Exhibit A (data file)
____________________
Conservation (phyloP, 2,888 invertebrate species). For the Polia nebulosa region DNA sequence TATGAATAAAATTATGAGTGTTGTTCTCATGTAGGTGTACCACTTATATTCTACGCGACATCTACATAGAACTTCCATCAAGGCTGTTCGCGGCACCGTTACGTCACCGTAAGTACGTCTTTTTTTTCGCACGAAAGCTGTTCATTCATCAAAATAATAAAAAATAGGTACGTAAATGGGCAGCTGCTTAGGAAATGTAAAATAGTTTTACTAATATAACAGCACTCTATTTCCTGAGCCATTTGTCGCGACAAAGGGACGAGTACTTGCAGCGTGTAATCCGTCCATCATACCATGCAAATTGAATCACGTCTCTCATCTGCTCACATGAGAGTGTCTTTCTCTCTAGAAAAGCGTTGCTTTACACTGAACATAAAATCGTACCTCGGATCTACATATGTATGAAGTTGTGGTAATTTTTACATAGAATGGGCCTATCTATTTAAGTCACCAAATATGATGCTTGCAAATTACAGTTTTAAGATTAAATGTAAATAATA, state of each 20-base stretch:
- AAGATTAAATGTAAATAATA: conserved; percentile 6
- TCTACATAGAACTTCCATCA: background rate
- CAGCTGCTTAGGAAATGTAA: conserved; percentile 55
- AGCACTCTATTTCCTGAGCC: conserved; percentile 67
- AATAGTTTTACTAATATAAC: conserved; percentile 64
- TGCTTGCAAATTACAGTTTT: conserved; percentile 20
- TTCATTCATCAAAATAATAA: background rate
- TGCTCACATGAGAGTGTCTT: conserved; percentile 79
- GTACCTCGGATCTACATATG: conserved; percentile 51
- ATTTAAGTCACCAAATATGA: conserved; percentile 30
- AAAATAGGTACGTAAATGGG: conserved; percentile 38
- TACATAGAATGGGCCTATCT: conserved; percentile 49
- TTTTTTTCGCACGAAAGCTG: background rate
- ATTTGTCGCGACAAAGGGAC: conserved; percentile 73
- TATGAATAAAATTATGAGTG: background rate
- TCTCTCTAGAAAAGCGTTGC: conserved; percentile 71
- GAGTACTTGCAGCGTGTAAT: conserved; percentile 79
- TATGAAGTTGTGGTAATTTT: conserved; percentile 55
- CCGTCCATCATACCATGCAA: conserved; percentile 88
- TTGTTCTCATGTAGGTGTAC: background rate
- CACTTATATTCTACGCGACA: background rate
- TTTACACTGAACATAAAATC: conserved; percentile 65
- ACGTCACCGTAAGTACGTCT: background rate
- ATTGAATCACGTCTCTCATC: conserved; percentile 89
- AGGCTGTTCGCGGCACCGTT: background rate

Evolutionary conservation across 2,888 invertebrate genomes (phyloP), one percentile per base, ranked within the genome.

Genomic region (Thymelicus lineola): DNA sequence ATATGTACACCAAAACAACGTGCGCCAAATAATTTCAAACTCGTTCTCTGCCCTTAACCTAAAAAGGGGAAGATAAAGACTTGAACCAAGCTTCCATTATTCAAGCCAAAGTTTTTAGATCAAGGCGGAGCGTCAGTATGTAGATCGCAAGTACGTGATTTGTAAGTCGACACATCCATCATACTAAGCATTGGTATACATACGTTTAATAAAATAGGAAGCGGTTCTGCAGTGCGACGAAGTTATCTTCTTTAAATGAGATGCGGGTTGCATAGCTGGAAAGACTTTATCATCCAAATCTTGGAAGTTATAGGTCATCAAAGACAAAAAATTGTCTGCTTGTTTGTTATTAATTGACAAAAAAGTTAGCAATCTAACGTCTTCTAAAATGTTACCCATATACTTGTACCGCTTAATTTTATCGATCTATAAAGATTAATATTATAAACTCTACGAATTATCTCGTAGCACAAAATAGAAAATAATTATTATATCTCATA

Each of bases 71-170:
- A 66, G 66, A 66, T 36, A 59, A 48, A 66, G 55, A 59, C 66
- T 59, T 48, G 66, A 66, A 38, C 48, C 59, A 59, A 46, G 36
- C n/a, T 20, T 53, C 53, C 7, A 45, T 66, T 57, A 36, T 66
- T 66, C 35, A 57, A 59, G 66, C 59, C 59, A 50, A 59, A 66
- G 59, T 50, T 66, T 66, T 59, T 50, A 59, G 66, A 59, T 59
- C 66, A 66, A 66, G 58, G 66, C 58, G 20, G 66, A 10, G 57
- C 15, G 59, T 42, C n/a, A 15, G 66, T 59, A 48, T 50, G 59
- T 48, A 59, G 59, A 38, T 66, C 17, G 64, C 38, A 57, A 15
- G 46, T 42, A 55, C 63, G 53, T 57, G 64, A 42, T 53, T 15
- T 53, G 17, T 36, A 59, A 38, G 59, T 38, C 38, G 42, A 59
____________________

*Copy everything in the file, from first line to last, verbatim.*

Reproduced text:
Conservation (phyloP, 2,888 invertebrate species). For the Polia nebulosa region DNA sequence TATGAATAAAATTATGAGTGTTGTTCTCATGTAGGTGTACCACTTATATTCTACGCGACATCTACATAGAACTTCCATCAAGGCTGTTCGCGGCACCGTTACGTCACCGTAAGTACGTCTTTTTTTTCGCACGAAAGCTGTTCATTCATCAAAATAATAAAAAATAGGTACGTAAATGGGCAGCTGCTTAGGAAATGTAAAATAGTTTTACTAATATAACAGCACTCTATTTCCTGAGCCATTTGTCGCGACAAAGGGACGAGTACTTGCAGCGTGTAATCCGTCCATCATACCATGCAAATTGAATCACGTCTCTCATCTGCTCACATGAGAGTGTCTTTCTCTCTAGAAAAGCGTTGCTTTACACTGAACATAAAATCGTACCTCGGATCTACATATGTATGAAGTTGTGGTAATTTTTACATAGAATGGGCCTATCTATTTAAGTCACCAAATATGATGCTTGCAAATTACAGTTTTAAGATTAAATGTAAATAATA, state of each 20-base stretch:
- AAGATTAAATGTAAATAATA: conserved; percentile 6
- TCTACATAGAACTTCCATCA: background rate
- CAGCTGCTTAGGAAATGTAA: conserved; percentile 55
- AGCACTCTATTTCCTGAGCC: conserved; percentile 67
- AATAGTTTTACTAATATAAC: conserved; percentile 64
- TGCTTGCAAATTACAGTTTT: conserved; percentile 20
- TTCATTCATCAAAATAATAA: background rate
- TGCTCACATGAGAGTGTCTT: conserved; percentile 79
- GTACCTCGGATCTACATATG: conserved; percentile 51
- ATTTAAGTCACCAAATATGA: conserved; percentile 30
- AAAATAGGTACGTAAATGGG: conserved; percentile 38
- TACATAGAATGGGCCTATCT: conserved; percentile 49
- TTTTTTTCGCACGAAAGCTG: background rate
- ATTTGTCGCGACAAAGGGAC: conserved; percentile 73
- TATGAATAAAATTATGAGTG: background rate
- TCTCTCTAGAAAAGCGTTGC: conserved; percentile 71
- GAGTACTTGCAGCGTGTAAT: conserved; percentile 79
- TATGAAGTTGTGGTAATTTT: conserved; percentile 55
- CCGTCCATCATACCATGCAA: conserved; percentile 88
- TTGTTCTCATGTAGGTGTAC: background rate
- CACTTATATTCTACGCGACA: background rate
- TTTACACTGAACATAAAATC: conserved; percentile 65
- ACGTCACCGTAAGTACGTCT: background rate
- ATTGAATCACGTCTCTCATC: conserved; percentile 89
- AGGCTGTTCGCGGCACCGTT: background rate

Evolutionary conservation across 2,888 invertebrate genomes (phyloP), one percentile per base, ranked within the genome.

Genomic region (Thymelicus lineola): DNA sequence ATATGTACACCAAAACAACGTGCGCCAAATAATTTCAAACTCGTTCTCTGCCCTTAACCTAAAAAGGGGAAGATAAAGACTTGAACCAAGCTTCCATTATTCAAGCCAAAGTTTTTAGATCAAGGCGGAGCGTCAGTATGTAGATCGCAAGTACGTGATTTGTAAGTCGACACATCCATCATACTAAGCATTGGTATACATACGTTTAATAAAATAGGAAGCGGTTCTGCAGTGCGACGAAGTTATCTTCTTTAAATGAGATGCGGGTTGCATAGCTGGAAAGACTTTATCATCCAAATCTTGGAAGTTATAGGTCATCAAAGACAAAAAATTGTCTGCTTGTTTGTTATTAATTGACAAAAAAGTTAGCAATCTAACGTCTTCTAAAATGTTACCCATATACTTGTACCGCTTAATTTTATCGATCTATAAAGATTAATATTATAAACTCTACGAATTATCTCGTAGCACAAAATAGAAAATAATTATTATATCTCATA

Each of bases 71-170:
- A 66, G 66, A 66, T 36, A 59, A 48, A 66, G 55, A 59, C 66
- T 59, T 48, G 66, A 66, A 38, C 48, C 59, A 59, A 46, G 36
- C n/a, T 20, T 53, C 53, C 7, A 45, T 66, T 57, A 36, T 66
- T 66, C 35, A 57, A 59, G 66, C 59, C 59, A 50, A 59, A 66
- G 59, T 50, T 66, T 66, T 59, T 50, A 59, G 66, A 59, T 59
- C 66, A 66, A 66, G 58, G 66, C 58, G 20, G 66, A 10, G 57
- C 15, G 59, T 42, C n/a, A 15, G 66, T 59, A 48, T 50, G 59
- T 48, A 59, G 59, A 38, T 66, C 17, G 64, C 38, A 57, A 15
- G 46, T 42, A 55, C 63, G 53, T 57, G 64, A 42, T 53, T 15
- T 53, G 17, T 36, A 59, A 38, G 59, T 38, C 38, G 42, A 59